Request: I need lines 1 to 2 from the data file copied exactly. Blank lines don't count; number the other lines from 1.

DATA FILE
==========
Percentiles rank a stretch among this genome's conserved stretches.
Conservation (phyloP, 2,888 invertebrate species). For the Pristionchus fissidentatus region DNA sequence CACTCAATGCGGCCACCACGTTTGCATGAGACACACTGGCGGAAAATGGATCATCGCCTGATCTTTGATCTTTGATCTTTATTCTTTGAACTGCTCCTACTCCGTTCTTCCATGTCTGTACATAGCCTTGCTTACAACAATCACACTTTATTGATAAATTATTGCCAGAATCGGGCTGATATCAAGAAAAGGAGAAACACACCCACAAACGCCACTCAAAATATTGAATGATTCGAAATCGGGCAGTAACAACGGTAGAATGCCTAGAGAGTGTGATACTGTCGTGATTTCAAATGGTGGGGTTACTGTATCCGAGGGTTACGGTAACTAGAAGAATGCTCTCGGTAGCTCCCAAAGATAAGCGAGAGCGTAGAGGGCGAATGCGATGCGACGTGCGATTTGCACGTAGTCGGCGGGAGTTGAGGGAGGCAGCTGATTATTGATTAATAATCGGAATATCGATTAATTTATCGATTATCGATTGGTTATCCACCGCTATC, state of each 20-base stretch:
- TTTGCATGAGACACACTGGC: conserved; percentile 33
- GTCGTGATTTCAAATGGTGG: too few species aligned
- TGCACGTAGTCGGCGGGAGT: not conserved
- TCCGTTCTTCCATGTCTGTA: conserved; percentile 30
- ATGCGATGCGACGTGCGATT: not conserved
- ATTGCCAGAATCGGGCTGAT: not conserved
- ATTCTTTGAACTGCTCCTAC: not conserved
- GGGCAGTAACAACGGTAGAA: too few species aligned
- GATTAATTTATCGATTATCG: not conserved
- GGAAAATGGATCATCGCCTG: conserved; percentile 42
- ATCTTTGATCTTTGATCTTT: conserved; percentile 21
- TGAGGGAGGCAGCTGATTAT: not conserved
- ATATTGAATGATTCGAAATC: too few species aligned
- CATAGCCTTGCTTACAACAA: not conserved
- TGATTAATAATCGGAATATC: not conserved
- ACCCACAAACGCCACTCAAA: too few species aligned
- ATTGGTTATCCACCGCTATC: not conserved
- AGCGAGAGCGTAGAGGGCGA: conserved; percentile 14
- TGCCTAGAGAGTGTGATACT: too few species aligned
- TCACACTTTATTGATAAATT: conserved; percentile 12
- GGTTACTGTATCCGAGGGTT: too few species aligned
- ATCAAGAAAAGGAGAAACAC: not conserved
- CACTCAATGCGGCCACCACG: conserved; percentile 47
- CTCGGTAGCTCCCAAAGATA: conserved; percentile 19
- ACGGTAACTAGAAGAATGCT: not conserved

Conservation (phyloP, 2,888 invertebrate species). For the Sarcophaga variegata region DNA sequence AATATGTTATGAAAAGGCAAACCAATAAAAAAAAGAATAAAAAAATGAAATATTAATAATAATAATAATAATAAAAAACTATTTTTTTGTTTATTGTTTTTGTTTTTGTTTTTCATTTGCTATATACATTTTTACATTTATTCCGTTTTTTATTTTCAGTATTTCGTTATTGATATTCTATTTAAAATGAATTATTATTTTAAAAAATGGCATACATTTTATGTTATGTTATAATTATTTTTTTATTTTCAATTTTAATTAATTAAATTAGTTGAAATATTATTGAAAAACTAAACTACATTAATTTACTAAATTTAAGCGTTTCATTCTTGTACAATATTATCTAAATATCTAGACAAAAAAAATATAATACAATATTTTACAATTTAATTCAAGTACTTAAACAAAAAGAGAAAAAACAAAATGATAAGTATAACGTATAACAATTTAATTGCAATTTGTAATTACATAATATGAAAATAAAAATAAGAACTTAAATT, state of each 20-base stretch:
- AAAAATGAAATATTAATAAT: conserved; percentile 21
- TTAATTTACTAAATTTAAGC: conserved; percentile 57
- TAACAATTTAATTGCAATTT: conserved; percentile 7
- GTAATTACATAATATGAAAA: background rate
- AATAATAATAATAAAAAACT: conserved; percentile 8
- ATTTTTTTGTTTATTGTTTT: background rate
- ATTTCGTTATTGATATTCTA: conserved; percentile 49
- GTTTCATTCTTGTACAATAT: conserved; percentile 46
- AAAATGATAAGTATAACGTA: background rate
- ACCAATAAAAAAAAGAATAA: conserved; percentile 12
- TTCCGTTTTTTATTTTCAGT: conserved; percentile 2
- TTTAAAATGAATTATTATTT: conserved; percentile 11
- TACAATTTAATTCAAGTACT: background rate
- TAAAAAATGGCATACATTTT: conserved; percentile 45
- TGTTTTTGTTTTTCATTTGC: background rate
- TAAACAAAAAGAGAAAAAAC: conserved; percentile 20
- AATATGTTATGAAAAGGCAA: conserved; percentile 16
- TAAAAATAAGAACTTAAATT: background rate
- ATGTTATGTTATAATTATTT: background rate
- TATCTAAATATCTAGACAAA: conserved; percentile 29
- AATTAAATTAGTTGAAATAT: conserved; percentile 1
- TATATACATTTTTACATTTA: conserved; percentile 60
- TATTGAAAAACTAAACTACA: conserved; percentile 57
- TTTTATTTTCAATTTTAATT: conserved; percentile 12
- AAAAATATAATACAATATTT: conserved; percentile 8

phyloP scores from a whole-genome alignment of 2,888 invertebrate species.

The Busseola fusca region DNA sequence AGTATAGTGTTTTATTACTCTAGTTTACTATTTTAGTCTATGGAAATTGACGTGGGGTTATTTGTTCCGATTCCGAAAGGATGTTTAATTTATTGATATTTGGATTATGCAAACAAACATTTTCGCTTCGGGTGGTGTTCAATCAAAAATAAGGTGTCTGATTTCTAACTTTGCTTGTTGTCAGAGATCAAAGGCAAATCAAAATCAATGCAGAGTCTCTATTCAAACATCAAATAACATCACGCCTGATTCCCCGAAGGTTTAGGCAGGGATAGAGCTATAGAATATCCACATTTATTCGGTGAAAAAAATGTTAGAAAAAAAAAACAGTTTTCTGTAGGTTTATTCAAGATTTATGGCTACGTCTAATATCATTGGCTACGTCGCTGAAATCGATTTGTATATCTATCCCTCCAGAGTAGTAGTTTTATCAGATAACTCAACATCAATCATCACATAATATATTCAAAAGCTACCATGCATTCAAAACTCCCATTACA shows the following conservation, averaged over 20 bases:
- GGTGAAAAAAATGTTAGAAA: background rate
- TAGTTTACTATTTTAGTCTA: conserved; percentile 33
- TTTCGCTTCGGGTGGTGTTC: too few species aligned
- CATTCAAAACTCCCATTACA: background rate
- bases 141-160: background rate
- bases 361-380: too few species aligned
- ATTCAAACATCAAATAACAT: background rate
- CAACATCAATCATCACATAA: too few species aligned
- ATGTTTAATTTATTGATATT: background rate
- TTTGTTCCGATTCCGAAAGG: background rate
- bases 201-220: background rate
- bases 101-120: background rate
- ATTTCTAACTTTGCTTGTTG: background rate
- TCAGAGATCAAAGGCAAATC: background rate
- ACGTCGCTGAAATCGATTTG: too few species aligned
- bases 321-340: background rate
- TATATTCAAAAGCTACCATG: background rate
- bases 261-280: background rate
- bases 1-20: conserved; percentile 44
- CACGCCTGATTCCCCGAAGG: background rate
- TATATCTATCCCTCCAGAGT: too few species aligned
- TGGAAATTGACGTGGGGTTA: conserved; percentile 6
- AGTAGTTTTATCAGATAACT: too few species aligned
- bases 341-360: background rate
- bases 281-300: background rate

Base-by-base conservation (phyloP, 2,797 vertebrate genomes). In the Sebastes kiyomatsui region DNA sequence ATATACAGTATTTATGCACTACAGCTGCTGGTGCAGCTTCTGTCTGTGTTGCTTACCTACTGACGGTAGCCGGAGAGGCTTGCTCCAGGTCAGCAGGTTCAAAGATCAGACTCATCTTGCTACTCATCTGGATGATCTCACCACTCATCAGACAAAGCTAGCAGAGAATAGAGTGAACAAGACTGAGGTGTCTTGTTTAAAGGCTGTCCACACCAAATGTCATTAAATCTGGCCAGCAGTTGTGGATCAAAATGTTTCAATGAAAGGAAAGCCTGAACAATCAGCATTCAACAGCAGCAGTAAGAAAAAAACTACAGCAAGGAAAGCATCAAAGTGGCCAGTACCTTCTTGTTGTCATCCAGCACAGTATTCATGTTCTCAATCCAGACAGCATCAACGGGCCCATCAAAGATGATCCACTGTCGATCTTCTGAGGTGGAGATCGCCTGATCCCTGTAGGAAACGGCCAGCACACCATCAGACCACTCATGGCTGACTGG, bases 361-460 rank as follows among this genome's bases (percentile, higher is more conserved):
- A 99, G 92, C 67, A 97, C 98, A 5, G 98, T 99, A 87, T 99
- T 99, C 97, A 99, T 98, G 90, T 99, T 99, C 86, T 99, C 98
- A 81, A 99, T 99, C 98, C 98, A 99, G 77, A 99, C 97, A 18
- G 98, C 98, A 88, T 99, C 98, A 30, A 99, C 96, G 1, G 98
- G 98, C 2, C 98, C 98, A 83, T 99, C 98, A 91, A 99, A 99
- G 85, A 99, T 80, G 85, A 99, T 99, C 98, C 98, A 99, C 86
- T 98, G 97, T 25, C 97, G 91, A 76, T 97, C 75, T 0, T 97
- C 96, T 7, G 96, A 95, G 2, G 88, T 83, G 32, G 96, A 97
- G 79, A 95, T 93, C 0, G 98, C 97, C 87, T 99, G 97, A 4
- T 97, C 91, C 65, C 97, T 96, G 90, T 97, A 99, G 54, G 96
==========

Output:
Percentiles rank a stretch among this genome's conserved stretches.
Conservation (phyloP, 2,888 invertebrate species). For the Pristionchus fissidentatus region DNA sequence CACTCAATGCGGCCACCACGTTTGCATGAGACACACTGGCGGAAAATGGATCATCGCCTGATCTTTGATCTTTGATCTTTATTCTTTGAACTGCTCCTACTCCGTTCTTCCATGTCTGTACATAGCCTTGCTTACAACAATCACACTTTATTGATAAATTATTGCCAGAATCGGGCTGATATCAAGAAAAGGAGAAACACACCCACAAACGCCACTCAAAATATTGAATGATTCGAAATCGGGCAGTAACAACGGTAGAATGCCTAGAGAGTGTGATACTGTCGTGATTTCAAATGGTGGGGTTACTGTATCCGAGGGTTACGGTAACTAGAAGAATGCTCTCGGTAGCTCCCAAAGATAAGCGAGAGCGTAGAGGGCGAATGCGATGCGACGTGCGATTTGCACGTAGTCGGCGGGAGTTGAGGGAGGCAGCTGATTATTGATTAATAATCGGAATATCGATTAATTTATCGATTATCGATTGGTTATCCACCGCTATC, state of each 20-base stretch: